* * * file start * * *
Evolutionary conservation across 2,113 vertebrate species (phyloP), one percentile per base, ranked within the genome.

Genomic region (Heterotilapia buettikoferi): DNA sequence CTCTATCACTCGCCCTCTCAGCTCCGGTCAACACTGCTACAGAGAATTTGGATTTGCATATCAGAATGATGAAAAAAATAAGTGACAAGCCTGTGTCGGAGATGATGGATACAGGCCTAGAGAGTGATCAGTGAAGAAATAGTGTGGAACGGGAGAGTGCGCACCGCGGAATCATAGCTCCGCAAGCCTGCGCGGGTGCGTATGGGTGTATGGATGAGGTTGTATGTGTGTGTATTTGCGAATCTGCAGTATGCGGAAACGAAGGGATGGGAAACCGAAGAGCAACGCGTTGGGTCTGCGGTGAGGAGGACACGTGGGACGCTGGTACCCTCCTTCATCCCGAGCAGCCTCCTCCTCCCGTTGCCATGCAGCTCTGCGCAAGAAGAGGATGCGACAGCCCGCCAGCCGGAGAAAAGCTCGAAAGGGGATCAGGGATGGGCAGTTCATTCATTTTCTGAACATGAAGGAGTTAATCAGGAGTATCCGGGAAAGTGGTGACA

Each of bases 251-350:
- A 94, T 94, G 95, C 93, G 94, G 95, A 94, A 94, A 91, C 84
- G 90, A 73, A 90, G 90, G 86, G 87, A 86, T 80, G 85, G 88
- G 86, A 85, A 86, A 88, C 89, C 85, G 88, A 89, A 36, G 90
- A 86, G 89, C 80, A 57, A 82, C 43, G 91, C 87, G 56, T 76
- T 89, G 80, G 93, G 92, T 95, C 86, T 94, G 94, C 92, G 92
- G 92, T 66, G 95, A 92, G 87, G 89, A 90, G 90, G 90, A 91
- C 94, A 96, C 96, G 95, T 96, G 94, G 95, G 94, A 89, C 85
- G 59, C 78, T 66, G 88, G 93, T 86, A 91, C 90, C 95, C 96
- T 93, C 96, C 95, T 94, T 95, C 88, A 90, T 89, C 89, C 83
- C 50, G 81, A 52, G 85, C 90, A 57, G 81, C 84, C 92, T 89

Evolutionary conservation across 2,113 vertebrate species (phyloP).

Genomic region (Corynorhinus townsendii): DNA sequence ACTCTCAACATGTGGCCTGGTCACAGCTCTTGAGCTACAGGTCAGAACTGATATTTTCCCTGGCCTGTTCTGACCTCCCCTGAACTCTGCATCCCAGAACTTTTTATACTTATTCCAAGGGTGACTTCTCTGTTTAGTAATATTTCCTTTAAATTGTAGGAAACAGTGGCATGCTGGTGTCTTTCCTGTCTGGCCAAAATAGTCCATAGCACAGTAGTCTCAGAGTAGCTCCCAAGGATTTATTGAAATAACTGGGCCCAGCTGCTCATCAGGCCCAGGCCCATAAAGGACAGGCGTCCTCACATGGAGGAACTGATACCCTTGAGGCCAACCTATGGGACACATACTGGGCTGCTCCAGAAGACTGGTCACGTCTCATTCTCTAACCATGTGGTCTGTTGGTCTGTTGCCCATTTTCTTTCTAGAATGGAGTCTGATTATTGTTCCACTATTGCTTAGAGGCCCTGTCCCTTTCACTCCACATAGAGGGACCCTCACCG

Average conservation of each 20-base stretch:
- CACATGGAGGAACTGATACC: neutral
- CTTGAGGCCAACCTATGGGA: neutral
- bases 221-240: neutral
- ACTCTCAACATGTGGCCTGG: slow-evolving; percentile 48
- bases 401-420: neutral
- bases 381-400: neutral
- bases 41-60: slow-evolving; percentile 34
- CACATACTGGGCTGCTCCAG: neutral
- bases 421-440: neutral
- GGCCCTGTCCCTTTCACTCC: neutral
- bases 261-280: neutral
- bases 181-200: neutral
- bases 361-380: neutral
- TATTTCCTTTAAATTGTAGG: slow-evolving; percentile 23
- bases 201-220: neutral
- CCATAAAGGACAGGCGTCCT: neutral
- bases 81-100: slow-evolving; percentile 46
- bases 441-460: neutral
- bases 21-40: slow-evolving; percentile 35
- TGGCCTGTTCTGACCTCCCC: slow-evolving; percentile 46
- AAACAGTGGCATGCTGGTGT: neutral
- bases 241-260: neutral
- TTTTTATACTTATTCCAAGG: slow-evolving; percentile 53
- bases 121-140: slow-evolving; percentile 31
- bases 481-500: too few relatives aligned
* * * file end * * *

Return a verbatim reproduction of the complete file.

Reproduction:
Evolutionary conservation across 2,113 vertebrate species (phyloP), one percentile per base, ranked within the genome.

Genomic region (Heterotilapia buettikoferi): DNA sequence CTCTATCACTCGCCCTCTCAGCTCCGGTCAACACTGCTACAGAGAATTTGGATTTGCATATCAGAATGATGAAAAAAATAAGTGACAAGCCTGTGTCGGAGATGATGGATACAGGCCTAGAGAGTGATCAGTGAAGAAATAGTGTGGAACGGGAGAGTGCGCACCGCGGAATCATAGCTCCGCAAGCCTGCGCGGGTGCGTATGGGTGTATGGATGAGGTTGTATGTGTGTGTATTTGCGAATCTGCAGTATGCGGAAACGAAGGGATGGGAAACCGAAGAGCAACGCGTTGGGTCTGCGGTGAGGAGGACACGTGGGACGCTGGTACCCTCCTTCATCCCGAGCAGCCTCCTCCTCCCGTTGCCATGCAGCTCTGCGCAAGAAGAGGATGCGACAGCCCGCCAGCCGGAGAAAAGCTCGAAAGGGGATCAGGGATGGGCAGTTCATTCATTTTCTGAACATGAAGGAGTTAATCAGGAGTATCCGGGAAAGTGGTGACA

Each of bases 251-350:
- A 94, T 94, G 95, C 93, G 94, G 95, A 94, A 94, A 91, C 84
- G 90, A 73, A 90, G 90, G 86, G 87, A 86, T 80, G 85, G 88
- G 86, A 85, A 86, A 88, C 89, C 85, G 88, A 89, A 36, G 90
- A 86, G 89, C 80, A 57, A 82, C 43, G 91, C 87, G 56, T 76
- T 89, G 80, G 93, G 92, T 95, C 86, T 94, G 94, C 92, G 92
- G 92, T 66, G 95, A 92, G 87, G 89, A 90, G 90, G 90, A 91
- C 94, A 96, C 96, G 95, T 96, G 94, G 95, G 94, A 89, C 85
- G 59, C 78, T 66, G 88, G 93, T 86, A 91, C 90, C 95, C 96
- T 93, C 96, C 95, T 94, T 95, C 88, A 90, T 89, C 89, C 83
- C 50, G 81, A 52, G 85, C 90, A 57, G 81, C 84, C 92, T 89

Evolutionary conservation across 2,113 vertebrate species (phyloP).

Genomic region (Corynorhinus townsendii): DNA sequence ACTCTCAACATGTGGCCTGGTCACAGCTCTTGAGCTACAGGTCAGAACTGATATTTTCCCTGGCCTGTTCTGACCTCCCCTGAACTCTGCATCCCAGAACTTTTTATACTTATTCCAAGGGTGACTTCTCTGTTTAGTAATATTTCCTTTAAATTGTAGGAAACAGTGGCATGCTGGTGTCTTTCCTGTCTGGCCAAAATAGTCCATAGCACAGTAGTCTCAGAGTAGCTCCCAAGGATTTATTGAAATAACTGGGCCCAGCTGCTCATCAGGCCCAGGCCCATAAAGGACAGGCGTCCTCACATGGAGGAACTGATACCCTTGAGGCCAACCTATGGGACACATACTGGGCTGCTCCAGAAGACTGGTCACGTCTCATTCTCTAACCATGTGGTCTGTTGGTCTGTTGCCCATTTTCTTTCTAGAATGGAGTCTGATTATTGTTCCACTATTGCTTAGAGGCCCTGTCCCTTTCACTCCACATAGAGGGACCCTCACCG

Average conservation of each 20-base stretch:
- CACATGGAGGAACTGATACC: neutral
- CTTGAGGCCAACCTATGGGA: neutral
- bases 221-240: neutral
- ACTCTCAACATGTGGCCTGG: slow-evolving; percentile 48
- bases 401-420: neutral
- bases 381-400: neutral
- bases 41-60: slow-evolving; percentile 34
- CACATACTGGGCTGCTCCAG: neutral
- bases 421-440: neutral
- GGCCCTGTCCCTTTCACTCC: neutral
- bases 261-280: neutral
- bases 181-200: neutral
- bases 361-380: neutral
- TATTTCCTTTAAATTGTAGG: slow-evolving; percentile 23
- bases 201-220: neutral
- CCATAAAGGACAGGCGTCCT: neutral
- bases 81-100: slow-evolving; percentile 46
- bases 441-460: neutral
- bases 21-40: slow-evolving; percentile 35
- TGGCCTGTTCTGACCTCCCC: slow-evolving; percentile 46
- AAACAGTGGCATGCTGGTGT: neutral
- bases 241-260: neutral
- TTTTTATACTTATTCCAAGG: slow-evolving; percentile 53
- bases 121-140: slow-evolving; percentile 31
- bases 481-500: too few relatives aligned